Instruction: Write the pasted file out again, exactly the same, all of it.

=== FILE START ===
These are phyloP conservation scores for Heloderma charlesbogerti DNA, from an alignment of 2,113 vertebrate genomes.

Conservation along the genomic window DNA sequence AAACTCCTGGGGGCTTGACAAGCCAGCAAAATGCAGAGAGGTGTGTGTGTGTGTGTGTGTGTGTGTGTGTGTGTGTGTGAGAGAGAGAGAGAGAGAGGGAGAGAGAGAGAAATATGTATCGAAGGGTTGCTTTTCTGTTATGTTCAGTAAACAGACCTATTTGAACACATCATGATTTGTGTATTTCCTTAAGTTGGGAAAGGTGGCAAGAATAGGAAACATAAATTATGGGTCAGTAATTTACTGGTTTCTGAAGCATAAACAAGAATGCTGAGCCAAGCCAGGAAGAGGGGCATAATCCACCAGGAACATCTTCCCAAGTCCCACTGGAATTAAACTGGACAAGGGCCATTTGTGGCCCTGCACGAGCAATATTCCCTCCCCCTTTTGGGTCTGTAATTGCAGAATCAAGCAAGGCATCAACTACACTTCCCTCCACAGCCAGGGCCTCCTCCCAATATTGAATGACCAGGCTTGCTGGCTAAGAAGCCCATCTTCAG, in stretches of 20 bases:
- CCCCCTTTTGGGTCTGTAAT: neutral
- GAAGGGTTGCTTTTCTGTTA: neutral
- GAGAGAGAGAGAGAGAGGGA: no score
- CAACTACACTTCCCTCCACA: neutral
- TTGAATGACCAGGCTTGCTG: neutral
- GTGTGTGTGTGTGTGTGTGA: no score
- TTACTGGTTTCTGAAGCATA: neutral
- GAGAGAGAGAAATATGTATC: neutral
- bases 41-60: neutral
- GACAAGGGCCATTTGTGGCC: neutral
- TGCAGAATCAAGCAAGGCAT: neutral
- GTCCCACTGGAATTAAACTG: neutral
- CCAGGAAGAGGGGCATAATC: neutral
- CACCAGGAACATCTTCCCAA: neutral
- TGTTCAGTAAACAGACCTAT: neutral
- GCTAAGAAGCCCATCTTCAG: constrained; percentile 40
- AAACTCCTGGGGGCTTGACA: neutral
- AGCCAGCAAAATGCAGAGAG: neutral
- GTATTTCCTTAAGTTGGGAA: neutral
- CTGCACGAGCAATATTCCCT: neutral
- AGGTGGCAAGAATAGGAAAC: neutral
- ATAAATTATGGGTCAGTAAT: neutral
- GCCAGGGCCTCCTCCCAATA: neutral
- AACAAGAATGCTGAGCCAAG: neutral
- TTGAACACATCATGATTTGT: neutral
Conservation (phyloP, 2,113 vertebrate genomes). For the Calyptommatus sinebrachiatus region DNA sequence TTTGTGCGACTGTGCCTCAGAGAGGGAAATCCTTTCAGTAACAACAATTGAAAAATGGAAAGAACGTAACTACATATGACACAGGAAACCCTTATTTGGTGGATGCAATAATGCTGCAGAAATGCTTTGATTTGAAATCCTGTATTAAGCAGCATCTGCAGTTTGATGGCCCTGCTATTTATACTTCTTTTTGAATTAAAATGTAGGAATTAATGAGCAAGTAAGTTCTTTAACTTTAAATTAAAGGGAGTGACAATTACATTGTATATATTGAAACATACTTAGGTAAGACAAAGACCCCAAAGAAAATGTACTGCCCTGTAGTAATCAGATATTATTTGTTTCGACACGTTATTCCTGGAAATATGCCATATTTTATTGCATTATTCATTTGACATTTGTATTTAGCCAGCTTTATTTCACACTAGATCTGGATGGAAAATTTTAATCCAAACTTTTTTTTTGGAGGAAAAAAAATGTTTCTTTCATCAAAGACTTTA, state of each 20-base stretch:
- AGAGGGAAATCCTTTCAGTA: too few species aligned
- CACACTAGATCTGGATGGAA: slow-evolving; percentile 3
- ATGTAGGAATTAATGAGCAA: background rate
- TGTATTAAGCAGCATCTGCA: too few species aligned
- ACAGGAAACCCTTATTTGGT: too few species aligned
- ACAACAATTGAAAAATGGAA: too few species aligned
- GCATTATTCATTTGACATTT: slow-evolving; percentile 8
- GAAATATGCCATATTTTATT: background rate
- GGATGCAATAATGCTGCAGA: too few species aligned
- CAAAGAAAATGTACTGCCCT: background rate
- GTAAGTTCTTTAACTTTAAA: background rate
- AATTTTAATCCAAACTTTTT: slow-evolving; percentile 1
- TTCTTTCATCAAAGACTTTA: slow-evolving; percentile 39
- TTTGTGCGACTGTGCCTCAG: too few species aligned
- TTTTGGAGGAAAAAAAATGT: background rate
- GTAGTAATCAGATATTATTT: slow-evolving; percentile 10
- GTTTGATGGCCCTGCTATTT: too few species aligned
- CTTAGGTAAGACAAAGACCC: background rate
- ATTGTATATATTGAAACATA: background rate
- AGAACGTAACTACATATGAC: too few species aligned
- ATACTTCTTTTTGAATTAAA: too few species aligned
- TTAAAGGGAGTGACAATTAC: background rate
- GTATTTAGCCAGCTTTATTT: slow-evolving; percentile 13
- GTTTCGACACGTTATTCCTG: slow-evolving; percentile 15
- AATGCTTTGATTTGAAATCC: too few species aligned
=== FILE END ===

These are phyloP conservation scores for Heloderma charlesbogerti DNA, from an alignment of 2,113 vertebrate genomes.

Conservation along the genomic window DNA sequence AAACTCCTGGGGGCTTGACAAGCCAGCAAAATGCAGAGAGGTGTGTGTGTGTGTGTGTGTGTGTGTGTGTGTGTGTGTGAGAGAGAGAGAGAGAGAGGGAGAGAGAGAGAAATATGTATCGAAGGGTTGCTTTTCTGTTATGTTCAGTAAACAGACCTATTTGAACACATCATGATTTGTGTATTTCCTTAAGTTGGGAAAGGTGGCAAGAATAGGAAACATAAATTATGGGTCAGTAATTTACTGGTTTCTGAAGCATAAACAAGAATGCTGAGCCAAGCCAGGAAGAGGGGCATAATCCACCAGGAACATCTTCCCAAGTCCCACTGGAATTAAACTGGACAAGGGCCATTTGTGGCCCTGCACGAGCAATATTCCCTCCCCCTTTTGGGTCTGTAATTGCAGAATCAAGCAAGGCATCAACTACACTTCCCTCCACAGCCAGGGCCTCCTCCCAATATTGAATGACCAGGCTTGCTGGCTAAGAAGCCCATCTTCAG, in stretches of 20 bases:
- CCCCCTTTTGGGTCTGTAAT: neutral
- GAAGGGTTGCTTTTCTGTTA: neutral
- GAGAGAGAGAGAGAGAGGGA: no score
- CAACTACACTTCCCTCCACA: neutral
- TTGAATGACCAGGCTTGCTG: neutral
- GTGTGTGTGTGTGTGTGTGA: no score
- TTACTGGTTTCTGAAGCATA: neutral
- GAGAGAGAGAAATATGTATC: neutral
- bases 41-60: neutral
- GACAAGGGCCATTTGTGGCC: neutral
- TGCAGAATCAAGCAAGGCAT: neutral
- GTCCCACTGGAATTAAACTG: neutral
- CCAGGAAGAGGGGCATAATC: neutral
- CACCAGGAACATCTTCCCAA: neutral
- TGTTCAGTAAACAGACCTAT: neutral
- GCTAAGAAGCCCATCTTCAG: constrained; percentile 40
- AAACTCCTGGGGGCTTGACA: neutral
- AGCCAGCAAAATGCAGAGAG: neutral
- GTATTTCCTTAAGTTGGGAA: neutral
- CTGCACGAGCAATATTCCCT: neutral
- AGGTGGCAAGAATAGGAAAC: neutral
- ATAAATTATGGGTCAGTAAT: neutral
- GCCAGGGCCTCCTCCCAATA: neutral
- AACAAGAATGCTGAGCCAAG: neutral
- TTGAACACATCATGATTTGT: neutral
Conservation (phyloP, 2,113 vertebrate genomes). For the Calyptommatus sinebrachiatus region DNA sequence TTTGTGCGACTGTGCCTCAGAGAGGGAAATCCTTTCAGTAACAACAATTGAAAAATGGAAAGAACGTAACTACATATGACACAGGAAACCCTTATTTGGTGGATGCAATAATGCTGCAGAAATGCTTTGATTTGAAATCCTGTATTAAGCAGCATCTGCAGTTTGATGGCCCTGCTATTTATACTTCTTTTTGAATTAAAATGTAGGAATTAATGAGCAAGTAAGTTCTTTAACTTTAAATTAAAGGGAGTGACAATTACATTGTATATATTGAAACATACTTAGGTAAGACAAAGACCCCAAAGAAAATGTACTGCCCTGTAGTAATCAGATATTATTTGTTTCGACACGTTATTCCTGGAAATATGCCATATTTTATTGCATTATTCATTTGACATTTGTATTTAGCCAGCTTTATTTCACACTAGATCTGGATGGAAAATTTTAATCCAAACTTTTTTTTTGGAGGAAAAAAAATGTTTCTTTCATCAAAGACTTTA, state of each 20-base stretch:
- AGAGGGAAATCCTTTCAGTA: too few species aligned
- CACACTAGATCTGGATGGAA: slow-evolving; percentile 3
- ATGTAGGAATTAATGAGCAA: background rate
- TGTATTAAGCAGCATCTGCA: too few species aligned
- ACAGGAAACCCTTATTTGGT: too few species aligned
- ACAACAATTGAAAAATGGAA: too few species aligned
- GCATTATTCATTTGACATTT: slow-evolving; percentile 8
- GAAATATGCCATATTTTATT: background rate
- GGATGCAATAATGCTGCAGA: too few species aligned
- CAAAGAAAATGTACTGCCCT: background rate
- GTAAGTTCTTTAACTTTAAA: background rate
- AATTTTAATCCAAACTTTTT: slow-evolving; percentile 1
- TTCTTTCATCAAAGACTTTA: slow-evolving; percentile 39
- TTTGTGCGACTGTGCCTCAG: too few species aligned
- TTTTGGAGGAAAAAAAATGT: background rate
- GTAGTAATCAGATATTATTT: slow-evolving; percentile 10
- GTTTGATGGCCCTGCTATTT: too few species aligned
- CTTAGGTAAGACAAAGACCC: background rate
- ATTGTATATATTGAAACATA: background rate
- AGAACGTAACTACATATGAC: too few species aligned
- ATACTTCTTTTTGAATTAAA: too few species aligned
- TTAAAGGGAGTGACAATTAC: background rate
- GTATTTAGCCAGCTTTATTT: slow-evolving; percentile 13
- GTTTCGACACGTTATTCCTG: slow-evolving; percentile 15
- AATGCTTTGATTTGAAATCC: too few species aligned